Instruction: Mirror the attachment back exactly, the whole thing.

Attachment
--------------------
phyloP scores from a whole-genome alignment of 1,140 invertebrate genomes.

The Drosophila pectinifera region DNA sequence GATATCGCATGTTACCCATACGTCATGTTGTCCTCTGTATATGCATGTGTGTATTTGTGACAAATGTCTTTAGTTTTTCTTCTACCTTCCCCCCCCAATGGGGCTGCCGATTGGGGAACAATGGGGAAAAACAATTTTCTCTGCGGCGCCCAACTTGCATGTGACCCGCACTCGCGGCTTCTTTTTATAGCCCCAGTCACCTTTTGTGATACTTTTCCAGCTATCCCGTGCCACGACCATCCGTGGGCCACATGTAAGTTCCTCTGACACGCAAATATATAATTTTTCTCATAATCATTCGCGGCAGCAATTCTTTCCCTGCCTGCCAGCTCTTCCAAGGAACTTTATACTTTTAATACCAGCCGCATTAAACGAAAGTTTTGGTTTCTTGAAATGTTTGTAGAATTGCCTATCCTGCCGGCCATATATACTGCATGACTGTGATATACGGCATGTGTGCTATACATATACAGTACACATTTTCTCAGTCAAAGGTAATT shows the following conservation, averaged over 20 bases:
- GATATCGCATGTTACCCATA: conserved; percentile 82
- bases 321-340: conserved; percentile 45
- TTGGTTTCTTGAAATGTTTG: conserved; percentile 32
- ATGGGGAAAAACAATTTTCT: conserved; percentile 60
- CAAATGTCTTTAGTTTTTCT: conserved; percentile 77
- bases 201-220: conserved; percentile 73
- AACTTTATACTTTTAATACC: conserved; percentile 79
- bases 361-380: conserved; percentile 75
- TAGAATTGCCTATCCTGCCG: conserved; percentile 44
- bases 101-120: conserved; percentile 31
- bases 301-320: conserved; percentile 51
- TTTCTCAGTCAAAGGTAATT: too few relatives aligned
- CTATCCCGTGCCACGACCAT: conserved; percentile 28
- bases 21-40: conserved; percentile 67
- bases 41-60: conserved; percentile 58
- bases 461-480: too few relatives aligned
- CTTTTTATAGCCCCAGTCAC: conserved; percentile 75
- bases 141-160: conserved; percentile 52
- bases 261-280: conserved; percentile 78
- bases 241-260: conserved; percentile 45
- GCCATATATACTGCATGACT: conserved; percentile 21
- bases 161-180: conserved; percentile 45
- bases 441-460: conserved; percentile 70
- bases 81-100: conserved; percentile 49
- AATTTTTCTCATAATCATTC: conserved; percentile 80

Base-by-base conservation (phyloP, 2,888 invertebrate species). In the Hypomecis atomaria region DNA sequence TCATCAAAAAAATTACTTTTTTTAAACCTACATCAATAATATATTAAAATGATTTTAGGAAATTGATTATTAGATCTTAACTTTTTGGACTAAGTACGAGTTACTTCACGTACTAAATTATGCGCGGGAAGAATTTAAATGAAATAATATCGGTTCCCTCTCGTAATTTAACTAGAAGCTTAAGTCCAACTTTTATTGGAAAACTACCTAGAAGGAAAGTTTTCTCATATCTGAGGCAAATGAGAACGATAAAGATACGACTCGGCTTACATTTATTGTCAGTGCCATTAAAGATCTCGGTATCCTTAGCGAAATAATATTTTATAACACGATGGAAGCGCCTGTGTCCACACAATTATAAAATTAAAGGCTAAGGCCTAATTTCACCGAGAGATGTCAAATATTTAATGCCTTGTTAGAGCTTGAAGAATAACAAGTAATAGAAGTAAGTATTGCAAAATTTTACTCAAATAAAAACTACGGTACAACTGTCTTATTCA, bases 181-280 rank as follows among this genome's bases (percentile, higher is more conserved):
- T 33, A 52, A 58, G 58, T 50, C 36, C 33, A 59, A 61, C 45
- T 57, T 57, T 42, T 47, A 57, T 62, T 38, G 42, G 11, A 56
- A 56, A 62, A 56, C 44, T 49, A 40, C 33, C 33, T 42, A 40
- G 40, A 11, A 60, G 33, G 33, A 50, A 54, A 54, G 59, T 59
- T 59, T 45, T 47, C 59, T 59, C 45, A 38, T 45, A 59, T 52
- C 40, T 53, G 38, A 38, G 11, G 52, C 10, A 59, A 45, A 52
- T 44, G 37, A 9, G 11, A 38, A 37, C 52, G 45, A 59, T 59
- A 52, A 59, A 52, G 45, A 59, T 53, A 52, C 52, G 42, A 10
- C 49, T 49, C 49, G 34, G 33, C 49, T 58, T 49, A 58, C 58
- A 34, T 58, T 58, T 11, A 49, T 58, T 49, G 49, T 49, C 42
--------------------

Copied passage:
phyloP scores from a whole-genome alignment of 1,140 invertebrate genomes.

The Drosophila pectinifera region DNA sequence GATATCGCATGTTACCCATACGTCATGTTGTCCTCTGTATATGCATGTGTGTATTTGTGACAAATGTCTTTAGTTTTTCTTCTACCTTCCCCCCCCAATGGGGCTGCCGATTGGGGAACAATGGGGAAAAACAATTTTCTCTGCGGCGCCCAACTTGCATGTGACCCGCACTCGCGGCTTCTTTTTATAGCCCCAGTCACCTTTTGTGATACTTTTCCAGCTATCCCGTGCCACGACCATCCGTGGGCCACATGTAAGTTCCTCTGACACGCAAATATATAATTTTTCTCATAATCATTCGCGGCAGCAATTCTTTCCCTGCCTGCCAGCTCTTCCAAGGAACTTTATACTTTTAATACCAGCCGCATTAAACGAAAGTTTTGGTTTCTTGAAATGTTTGTAGAATTGCCTATCCTGCCGGCCATATATACTGCATGACTGTGATATACGGCATGTGTGCTATACATATACAGTACACATTTTCTCAGTCAAAGGTAATT shows the following conservation, averaged over 20 bases:
- GATATCGCATGTTACCCATA: conserved; percentile 82
- bases 321-340: conserved; percentile 45
- TTGGTTTCTTGAAATGTTTG: conserved; percentile 32
- ATGGGGAAAAACAATTTTCT: conserved; percentile 60
- CAAATGTCTTTAGTTTTTCT: conserved; percentile 77
- bases 201-220: conserved; percentile 73
- AACTTTATACTTTTAATACC: conserved; percentile 79
- bases 361-380: conserved; percentile 75
- TAGAATTGCCTATCCTGCCG: conserved; percentile 44
- bases 101-120: conserved; percentile 31
- bases 301-320: conserved; percentile 51
- TTTCTCAGTCAAAGGTAATT: too few relatives aligned
- CTATCCCGTGCCACGACCAT: conserved; percentile 28
- bases 21-40: conserved; percentile 67
- bases 41-60: conserved; percentile 58
- bases 461-480: too few relatives aligned
- CTTTTTATAGCCCCAGTCAC: conserved; percentile 75
- bases 141-160: conserved; percentile 52
- bases 261-280: conserved; percentile 78
- bases 241-260: conserved; percentile 45
- GCCATATATACTGCATGACT: conserved; percentile 21
- bases 161-180: conserved; percentile 45
- bases 441-460: conserved; percentile 70
- bases 81-100: conserved; percentile 49
- AATTTTTCTCATAATCATTC: conserved; percentile 80

Base-by-base conservation (phyloP, 2,888 invertebrate species). In the Hypomecis atomaria region DNA sequence TCATCAAAAAAATTACTTTTTTTAAACCTACATCAATAATATATTAAAATGATTTTAGGAAATTGATTATTAGATCTTAACTTTTTGGACTAAGTACGAGTTACTTCACGTACTAAATTATGCGCGGGAAGAATTTAAATGAAATAATATCGGTTCCCTCTCGTAATTTAACTAGAAGCTTAAGTCCAACTTTTATTGGAAAACTACCTAGAAGGAAAGTTTTCTCATATCTGAGGCAAATGAGAACGATAAAGATACGACTCGGCTTACATTTATTGTCAGTGCCATTAAAGATCTCGGTATCCTTAGCGAAATAATATTTTATAACACGATGGAAGCGCCTGTGTCCACACAATTATAAAATTAAAGGCTAAGGCCTAATTTCACCGAGAGATGTCAAATATTTAATGCCTTGTTAGAGCTTGAAGAATAACAAGTAATAGAAGTAAGTATTGCAAAATTTTACTCAAATAAAAACTACGGTACAACTGTCTTATTCA, bases 181-280 rank as follows among this genome's bases (percentile, higher is more conserved):
- T 33, A 52, A 58, G 58, T 50, C 36, C 33, A 59, A 61, C 45
- T 57, T 57, T 42, T 47, A 57, T 62, T 38, G 42, G 11, A 56
- A 56, A 62, A 56, C 44, T 49, A 40, C 33, C 33, T 42, A 40
- G 40, A 11, A 60, G 33, G 33, A 50, A 54, A 54, G 59, T 59
- T 59, T 45, T 47, C 59, T 59, C 45, A 38, T 45, A 59, T 52
- C 40, T 53, G 38, A 38, G 11, G 52, C 10, A 59, A 45, A 52
- T 44, G 37, A 9, G 11, A 38, A 37, C 52, G 45, A 59, T 59
- A 52, A 59, A 52, G 45, A 59, T 53, A 52, C 52, G 42, A 10
- C 49, T 49, C 49, G 34, G 33, C 49, T 58, T 49, A 58, C 58
- A 34, T 58, T 58, T 11, A 49, T 58, T 49, G 49, T 49, C 42